7 Tips for Trouncing the Job Competition in an Upbeat Economy

The good news is that the economy is robust. Employers are in a hiring mode. The bad news is that the competition is fierce. Skilled workers who had to shelter in place at lackluster jobs during the economic downturn are now looking to move.

Facing off against ten competitors for every choice job will take confidence and finesse. But you can up your game and impress your interviewers with your passion and self-assurance. It will require doing your due diligence, refining your message and preparing mentally for game day.

Use these seven critical strategies to trounce your competitors and land the job in spite of the odds.

Add flair to your profiles.

When was the last time you Googled yourself? You can be sure employers will use a search engine to look for you. If you’ve climbed several rungs up the career ladder since you last updated your LinkedIn profile, be sure to bring it up to date. Rework those blanket statements about being creative, hard working and a quick learner. Replace them with actual evidence ofwhat you created and how you demonstrated hard work. Provide concrete examples, not platitudes. Be creative and audacious. Include industry awards, client accolades, objective criteria and any fact that shows third-party validation.

Put on your reporter’s cap.

Imagine that you are a journalist whose assignment it is to write a profile piece on the person who’s interviewing you. Find out everything you can about her in advance. Check Google, Facebook, and her Twitter feed. Investigate her LinkedIn profile too (but realize that your name will show up under LinkedIn’s “Who’s Viewed Your Profile” feature so only do it once, and take notes). Has she been quoted widely in any articles? Where did she work before he started at this company? Gathering background information like this leads to smoother in-person conversations.

Look to your network for a referral.

You earn added credibility with any referral you can obtain either from within the company you’re applying to or from someone trustworthy who knows both you and the employer. Even if you don’t know the mutual contact well, try to parlay your professional connection into a nod in your favor.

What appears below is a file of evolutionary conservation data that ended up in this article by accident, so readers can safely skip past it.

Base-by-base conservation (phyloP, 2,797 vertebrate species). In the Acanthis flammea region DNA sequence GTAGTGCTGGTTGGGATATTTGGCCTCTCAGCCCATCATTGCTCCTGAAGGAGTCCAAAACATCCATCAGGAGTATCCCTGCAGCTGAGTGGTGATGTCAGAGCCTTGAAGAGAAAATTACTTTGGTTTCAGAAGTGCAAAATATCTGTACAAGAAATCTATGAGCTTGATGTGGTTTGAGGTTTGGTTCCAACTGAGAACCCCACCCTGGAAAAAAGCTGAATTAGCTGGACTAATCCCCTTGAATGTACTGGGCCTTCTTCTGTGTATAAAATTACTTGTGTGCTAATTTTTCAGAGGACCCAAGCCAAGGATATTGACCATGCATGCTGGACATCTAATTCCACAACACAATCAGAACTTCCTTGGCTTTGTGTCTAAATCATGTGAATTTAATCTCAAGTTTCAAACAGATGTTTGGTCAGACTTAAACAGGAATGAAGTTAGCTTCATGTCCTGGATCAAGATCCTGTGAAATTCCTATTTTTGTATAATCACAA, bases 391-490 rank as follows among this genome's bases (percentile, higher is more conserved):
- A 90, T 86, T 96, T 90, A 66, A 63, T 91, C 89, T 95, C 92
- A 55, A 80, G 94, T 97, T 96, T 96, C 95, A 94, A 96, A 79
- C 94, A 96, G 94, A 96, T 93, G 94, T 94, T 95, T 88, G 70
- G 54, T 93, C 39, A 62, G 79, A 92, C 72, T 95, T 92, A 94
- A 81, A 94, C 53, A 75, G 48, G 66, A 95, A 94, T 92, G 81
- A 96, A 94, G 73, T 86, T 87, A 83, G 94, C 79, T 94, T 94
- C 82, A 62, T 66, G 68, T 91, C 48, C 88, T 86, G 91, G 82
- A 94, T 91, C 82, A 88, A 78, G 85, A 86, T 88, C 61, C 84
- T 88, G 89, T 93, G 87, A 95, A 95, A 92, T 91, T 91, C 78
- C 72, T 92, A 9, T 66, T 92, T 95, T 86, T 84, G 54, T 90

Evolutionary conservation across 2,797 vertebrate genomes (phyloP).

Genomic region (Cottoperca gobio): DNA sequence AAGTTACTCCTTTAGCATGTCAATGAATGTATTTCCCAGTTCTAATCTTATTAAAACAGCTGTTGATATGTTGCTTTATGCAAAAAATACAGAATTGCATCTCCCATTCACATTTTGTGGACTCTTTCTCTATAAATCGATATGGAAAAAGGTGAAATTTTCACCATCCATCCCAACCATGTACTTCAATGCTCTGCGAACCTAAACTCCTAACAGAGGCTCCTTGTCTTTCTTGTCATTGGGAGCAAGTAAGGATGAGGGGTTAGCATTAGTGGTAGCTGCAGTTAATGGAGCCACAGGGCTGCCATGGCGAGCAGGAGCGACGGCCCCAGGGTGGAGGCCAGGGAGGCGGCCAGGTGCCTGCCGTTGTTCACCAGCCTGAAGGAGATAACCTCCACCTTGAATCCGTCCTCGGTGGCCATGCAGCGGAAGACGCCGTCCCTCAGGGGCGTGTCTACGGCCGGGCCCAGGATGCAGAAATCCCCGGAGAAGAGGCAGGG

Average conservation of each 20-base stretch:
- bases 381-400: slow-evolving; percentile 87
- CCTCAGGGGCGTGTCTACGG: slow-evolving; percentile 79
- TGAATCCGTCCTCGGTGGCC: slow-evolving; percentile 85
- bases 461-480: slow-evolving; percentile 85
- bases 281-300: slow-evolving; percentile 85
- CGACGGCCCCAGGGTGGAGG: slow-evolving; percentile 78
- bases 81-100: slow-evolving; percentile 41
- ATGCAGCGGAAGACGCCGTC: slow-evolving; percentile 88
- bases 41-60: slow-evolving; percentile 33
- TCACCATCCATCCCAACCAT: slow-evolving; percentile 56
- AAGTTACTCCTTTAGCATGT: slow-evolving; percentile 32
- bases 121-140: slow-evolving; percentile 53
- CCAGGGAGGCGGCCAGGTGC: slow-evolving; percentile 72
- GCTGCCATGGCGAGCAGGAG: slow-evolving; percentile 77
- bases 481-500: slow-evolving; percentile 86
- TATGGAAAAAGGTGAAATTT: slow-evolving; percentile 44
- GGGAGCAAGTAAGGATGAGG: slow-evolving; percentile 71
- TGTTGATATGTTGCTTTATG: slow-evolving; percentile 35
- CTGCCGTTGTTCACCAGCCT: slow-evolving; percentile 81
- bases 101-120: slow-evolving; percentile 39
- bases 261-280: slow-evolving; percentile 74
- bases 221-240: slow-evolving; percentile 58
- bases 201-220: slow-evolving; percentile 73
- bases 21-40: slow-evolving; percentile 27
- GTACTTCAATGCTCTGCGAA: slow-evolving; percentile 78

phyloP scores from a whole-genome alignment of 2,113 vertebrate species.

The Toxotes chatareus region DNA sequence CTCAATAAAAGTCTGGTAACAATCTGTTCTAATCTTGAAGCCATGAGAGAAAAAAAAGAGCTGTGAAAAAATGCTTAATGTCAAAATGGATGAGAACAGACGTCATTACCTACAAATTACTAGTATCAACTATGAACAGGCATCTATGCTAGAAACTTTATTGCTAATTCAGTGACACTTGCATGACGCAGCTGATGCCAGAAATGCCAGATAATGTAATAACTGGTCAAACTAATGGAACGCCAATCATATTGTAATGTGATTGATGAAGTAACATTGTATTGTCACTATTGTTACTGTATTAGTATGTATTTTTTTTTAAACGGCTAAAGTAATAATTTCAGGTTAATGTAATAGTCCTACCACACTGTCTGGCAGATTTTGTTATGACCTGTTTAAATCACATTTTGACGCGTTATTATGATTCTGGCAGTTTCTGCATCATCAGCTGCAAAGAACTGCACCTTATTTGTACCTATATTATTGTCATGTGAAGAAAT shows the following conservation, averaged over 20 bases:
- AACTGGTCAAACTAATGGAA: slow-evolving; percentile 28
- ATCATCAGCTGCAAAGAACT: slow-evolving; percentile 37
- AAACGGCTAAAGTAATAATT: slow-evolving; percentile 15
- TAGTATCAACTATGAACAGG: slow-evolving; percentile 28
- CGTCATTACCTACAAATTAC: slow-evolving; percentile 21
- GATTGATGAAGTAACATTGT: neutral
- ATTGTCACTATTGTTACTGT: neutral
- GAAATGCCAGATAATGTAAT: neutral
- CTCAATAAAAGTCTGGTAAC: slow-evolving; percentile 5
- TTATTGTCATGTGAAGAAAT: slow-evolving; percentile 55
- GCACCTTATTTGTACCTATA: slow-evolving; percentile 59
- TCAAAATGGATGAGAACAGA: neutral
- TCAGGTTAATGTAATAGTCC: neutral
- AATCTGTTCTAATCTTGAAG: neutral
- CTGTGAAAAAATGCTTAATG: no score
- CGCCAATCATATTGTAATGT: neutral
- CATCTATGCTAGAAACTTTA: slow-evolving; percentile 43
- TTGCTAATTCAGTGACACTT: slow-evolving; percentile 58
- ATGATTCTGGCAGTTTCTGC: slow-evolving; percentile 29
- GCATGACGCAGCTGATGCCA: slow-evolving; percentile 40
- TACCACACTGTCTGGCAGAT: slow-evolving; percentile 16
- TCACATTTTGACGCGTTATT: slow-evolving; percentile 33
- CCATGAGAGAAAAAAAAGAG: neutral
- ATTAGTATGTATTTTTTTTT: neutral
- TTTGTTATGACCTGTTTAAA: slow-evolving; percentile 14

Prepare for tough questions.

Anticipate fielding at least a few tricky questions in your interview, and know in advance how you’ll handle them. Uncomfortable questions run the gamut, such as: “Why are you looking to leave your current job?” or “Aren’t you too young for this job?” If you have any holes in your career, be ready to explain them.

Schedule a dress rehearsal.

Rehearse your questions and answers in front of a mirror, a family member or another job-hunting buddy. Learn your answers so thoroughly that you can deliver them in a spontaneous way. Use insightful observations about the industry or ways to offer kudos for recent company successes as lead-ins.

Dress for success.

Dress appropriately — that is, professionally — for the interview. Make you interviewer feel comfortable by showing, by your dress and demeanor, that you’ll fit in perfectly from Day One.

Enter the interview firing on all pistons.

You’ve prepared well and now it’s time to pull out all the charm, professionalism and powers of observation you can muster. Make eye contact. Listen attentively to the interviewer. If there’s a break in the conversation, mention that you have some questions.

Put these tips to work and you can land the job!

This guest post was authored by Vicky Oliver


Vicky Oliver is a leading career development expert and the multi-best-selling author of five books, including 301 Smart Answers to Tough Interview Questions (Sourcebooks 2005), named in the top 10 list of “Best Books for HR Interview Prep,” and 301 Smart Answers to Tough Business Etiquette Questions (Skyhorse 2010). She is a sought-after speaker and seminar presenter and a popular media source, having made over 700 appearances in broadcast, print, and online outlets. For more information, visit vickyoliver.com.





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Ms. Career Girl

Ms. Career Girl was started in 2008 to help ambitious young professional women figure out who they are, what they want and how to get it.

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